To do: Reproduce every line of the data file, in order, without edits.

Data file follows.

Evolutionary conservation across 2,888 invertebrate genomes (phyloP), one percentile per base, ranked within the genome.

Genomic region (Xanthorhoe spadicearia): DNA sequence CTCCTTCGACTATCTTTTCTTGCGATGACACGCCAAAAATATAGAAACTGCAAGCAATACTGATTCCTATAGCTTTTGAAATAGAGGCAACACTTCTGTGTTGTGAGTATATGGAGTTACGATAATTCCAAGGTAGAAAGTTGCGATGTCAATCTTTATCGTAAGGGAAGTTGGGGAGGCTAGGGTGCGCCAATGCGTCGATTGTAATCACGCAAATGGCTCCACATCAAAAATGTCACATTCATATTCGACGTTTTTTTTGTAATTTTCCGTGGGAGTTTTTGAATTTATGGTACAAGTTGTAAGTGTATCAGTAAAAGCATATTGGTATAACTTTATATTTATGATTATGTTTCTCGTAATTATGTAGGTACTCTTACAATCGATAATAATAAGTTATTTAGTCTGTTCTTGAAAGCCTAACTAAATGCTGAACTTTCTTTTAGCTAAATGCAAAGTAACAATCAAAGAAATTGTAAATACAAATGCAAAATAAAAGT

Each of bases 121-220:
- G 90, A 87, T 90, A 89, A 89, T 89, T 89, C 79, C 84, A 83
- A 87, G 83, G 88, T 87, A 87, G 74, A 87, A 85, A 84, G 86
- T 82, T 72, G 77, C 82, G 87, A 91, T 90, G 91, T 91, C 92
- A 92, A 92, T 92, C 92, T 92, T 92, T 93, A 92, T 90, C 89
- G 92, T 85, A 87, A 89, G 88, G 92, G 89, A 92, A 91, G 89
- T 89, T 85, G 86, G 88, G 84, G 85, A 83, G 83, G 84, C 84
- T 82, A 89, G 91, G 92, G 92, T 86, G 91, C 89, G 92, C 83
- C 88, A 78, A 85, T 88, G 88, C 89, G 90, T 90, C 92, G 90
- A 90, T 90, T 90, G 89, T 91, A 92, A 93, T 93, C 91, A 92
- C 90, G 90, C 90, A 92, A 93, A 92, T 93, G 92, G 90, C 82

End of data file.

Evolutionary conservation across 2,888 invertebrate genomes (phyloP), one percentile per base, ranked within the genome.

Genomic region (Xanthorhoe spadicearia): DNA sequence CTCCTTCGACTATCTTTTCTTGCGATGACACGCCAAAAATATAGAAACTGCAAGCAATACTGATTCCTATAGCTTTTGAAATAGAGGCAACACTTCTGTGTTGTGAGTATATGGAGTTACGATAATTCCAAGGTAGAAAGTTGCGATGTCAATCTTTATCGTAAGGGAAGTTGGGGAGGCTAGGGTGCGCCAATGCGTCGATTGTAATCACGCAAATGGCTCCACATCAAAAATGTCACATTCATATTCGACGTTTTTTTTGTAATTTTCCGTGGGAGTTTTTGAATTTATGGTACAAGTTGTAAGTGTATCAGTAAAAGCATATTGGTATAACTTTATATTTATGATTATGTTTCTCGTAATTATGTAGGTACTCTTACAATCGATAATAATAAGTTATTTAGTCTGTTCTTGAAAGCCTAACTAAATGCTGAACTTTCTTTTAGCTAAATGCAAAGTAACAATCAAAGAAATTGTAAATACAAATGCAAAATAAAAGT

Each of bases 121-220:
- G 90, A 87, T 90, A 89, A 89, T 89, T 89, C 79, C 84, A 83
- A 87, G 83, G 88, T 87, A 87, G 74, A 87, A 85, A 84, G 86
- T 82, T 72, G 77, C 82, G 87, A 91, T 90, G 91, T 91, C 92
- A 92, A 92, T 92, C 92, T 92, T 92, T 93, A 92, T 90, C 89
- G 92, T 85, A 87, A 89, G 88, G 92, G 89, A 92, A 91, G 89
- T 89, T 85, G 86, G 88, G 84, G 85, A 83, G 83, G 84, C 84
- T 82, A 89, G 91, G 92, G 92, T 86, G 91, C 89, G 92, C 83
- C 88, A 78, A 85, T 88, G 88, C 89, G 90, T 90, C 92, G 90
- A 90, T 90, T 90, G 89, T 91, A 92, A 93, T 93, C 91, A 92
- C 90, G 90, C 90, A 92, A 93, A 92, T 93, G 92, G 90, C 82